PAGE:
Inclined Planes and Buttons & Pennies
File under: Physics
Concepts explored: rolling, sliding, and bouncing objects down an adjustable inclined plane; balance, vibration, gravity, and transfer of energy through objects colliding
This was actually a spontaneous exploration. I had brought pennies and a vinegar/saltwater solution for Jaden to do a chemistry activity of cleaning copper, but Jaden wasn't particularly interested in scrubbing pennies, and he started rolling and bouncing them around instead. So we grabbed the nearest thing that could be transformed into an inclined plane (his puppy's kennel), a jar of buttons, and went at it.
|the towel wadded in the bottom helped us prop up the kennel tray at varying angles|
|this kennel has featured repeatedly in our physics explorations and imaginative play|
File under: Biology
Concepts explored: ecological perspective-taking; ecosystems; plant care; weather/water cycles
I have been yearning to make a closed-system terrarium since I saw the idea in a kid's nature crafts book I received when I started first grade. I've been waiting almost two decades to do this project! I started with a trip to the plant nursery and aquarium store to gather my materials:
|not pictured: activated charcoal from the aquarium store and dirt from my garden|
|building the substrate layers|
|spritzing was too slow for him, so this happened|
|the finished product (before all the plants started dying a month later)|
|Sasha's beautifully-designed succulent microgarden|
File under: Physics
Concepts explored: pendulum movement; force of an object colliding with other objects; architecture and balance
I asked Jaden's parents ahead of time if they had a heavy-duty hook anywhere in their home we could use to hang a pendulum, and they enthusiastically pointed me to a plant hanger in the corner of the kitchen. Using twine and a lightweight empty stainless steel waterbottle, I rigged up a simple pendulum for Jaden. I also brought a collection of lightweight recycled materials we could use to build structures (to be knocked down by the swinging pendulum): empty yogurt containers, styrofoam blocks, and cardboard berry cartons.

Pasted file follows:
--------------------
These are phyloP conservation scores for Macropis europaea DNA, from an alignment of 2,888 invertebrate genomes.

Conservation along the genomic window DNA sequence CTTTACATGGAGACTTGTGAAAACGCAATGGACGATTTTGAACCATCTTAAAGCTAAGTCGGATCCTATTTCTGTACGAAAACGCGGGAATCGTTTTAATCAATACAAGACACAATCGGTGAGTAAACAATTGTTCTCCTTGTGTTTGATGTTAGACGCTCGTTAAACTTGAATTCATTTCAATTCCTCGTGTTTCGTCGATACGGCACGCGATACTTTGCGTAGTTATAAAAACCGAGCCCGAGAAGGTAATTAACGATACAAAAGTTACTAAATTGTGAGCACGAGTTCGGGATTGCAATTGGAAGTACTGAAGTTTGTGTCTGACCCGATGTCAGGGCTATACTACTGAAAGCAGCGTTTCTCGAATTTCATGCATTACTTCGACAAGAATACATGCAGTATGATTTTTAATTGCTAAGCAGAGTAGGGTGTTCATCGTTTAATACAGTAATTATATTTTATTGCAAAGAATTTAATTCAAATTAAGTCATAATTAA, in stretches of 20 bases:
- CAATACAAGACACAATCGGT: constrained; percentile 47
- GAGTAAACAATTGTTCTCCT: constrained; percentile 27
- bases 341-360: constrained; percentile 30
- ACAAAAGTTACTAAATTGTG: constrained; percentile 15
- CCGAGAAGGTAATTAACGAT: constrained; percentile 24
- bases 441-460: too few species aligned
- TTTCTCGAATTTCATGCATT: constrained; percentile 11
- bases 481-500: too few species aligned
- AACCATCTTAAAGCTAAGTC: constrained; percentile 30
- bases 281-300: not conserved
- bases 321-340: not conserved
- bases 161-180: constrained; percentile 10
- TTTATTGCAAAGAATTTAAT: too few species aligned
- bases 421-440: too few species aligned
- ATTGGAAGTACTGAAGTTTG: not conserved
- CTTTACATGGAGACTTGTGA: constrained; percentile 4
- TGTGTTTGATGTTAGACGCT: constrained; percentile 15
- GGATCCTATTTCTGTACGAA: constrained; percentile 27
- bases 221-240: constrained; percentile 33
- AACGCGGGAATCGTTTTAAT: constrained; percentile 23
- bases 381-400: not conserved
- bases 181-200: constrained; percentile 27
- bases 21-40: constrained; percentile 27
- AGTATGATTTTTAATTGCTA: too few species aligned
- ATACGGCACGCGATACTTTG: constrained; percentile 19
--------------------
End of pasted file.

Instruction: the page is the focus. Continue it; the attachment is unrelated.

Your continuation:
|we put some water in the bottle for part of the time to change the weight of the pendulum|
Jaden loved this activity, inventing elaborate imaginative play scenarios to accompany the pendulum's movement. He was mildly disappointed that he was not allowed to swing on the pendulum himself since, as I explained, the thin twine and ceiling hook would not be strong enough to support his weight, but he didn't push the issue too much. I wish I had a way to safely hang a heavy rope for him -- he would love climbing and swinging on an installation like that!
|he mostly directed me to do the construction, actually|
|the blue tape X on the floor marks the pendulum's "at rest" location|
File under: Physics
Concepts explored: architecture; inclined planes; rolling marbles; navigating around, through, and over obstacles by tilting the plane
We made a couple of marble mazes together (okay, I did most of the building, because Jaden was a lot more interested in running the maze than in creating it) using the boxes I got from the plant nursery for our terrarium activity, scotch tape, and blank notecards. This activity was a liiiittle too advanced for Jaden -- mainly the cutting, arranging, and taping the interior walls of the maze, but he did enjoy directing my building efforts. (I later did the same activity with Sasha, slightly more successfully. Interestingly, she was more interested in building the maze than in running it.)
File under: Biology, Physics, Chemistry
Concepts explored: properties of rocks and theories about their formation; paint viscosity, movement, and color mixing; transforming water's color and consistency as paint is rinsed into it
As Jaden painted these rocks I brought from my yard, I could really see how he was focusing on the process rather than the product of the activity. He didn't seem particularly concerned about what his rocks would look like when finished, instead focusing on moving, controlling, and observing paint. These were acrylics, which are different from the watercolors and tempra paints that preschoolers are typically allowed to use, and Jaden had a great time exploring their qualities with rocks as a canvas. He also informed me that the pock-marked rock (which I would call a lava rock) is a meteor because "it has pressure marks from entering the earth's atmosphere." Dude has a seriously impressive vocabulary and a working knowledge of some fairly advanced concepts, and I love hearing his ideas about what things are and how they got to be that way.
|he also painted a "cage" around the rocks on the paper|
There's more to come.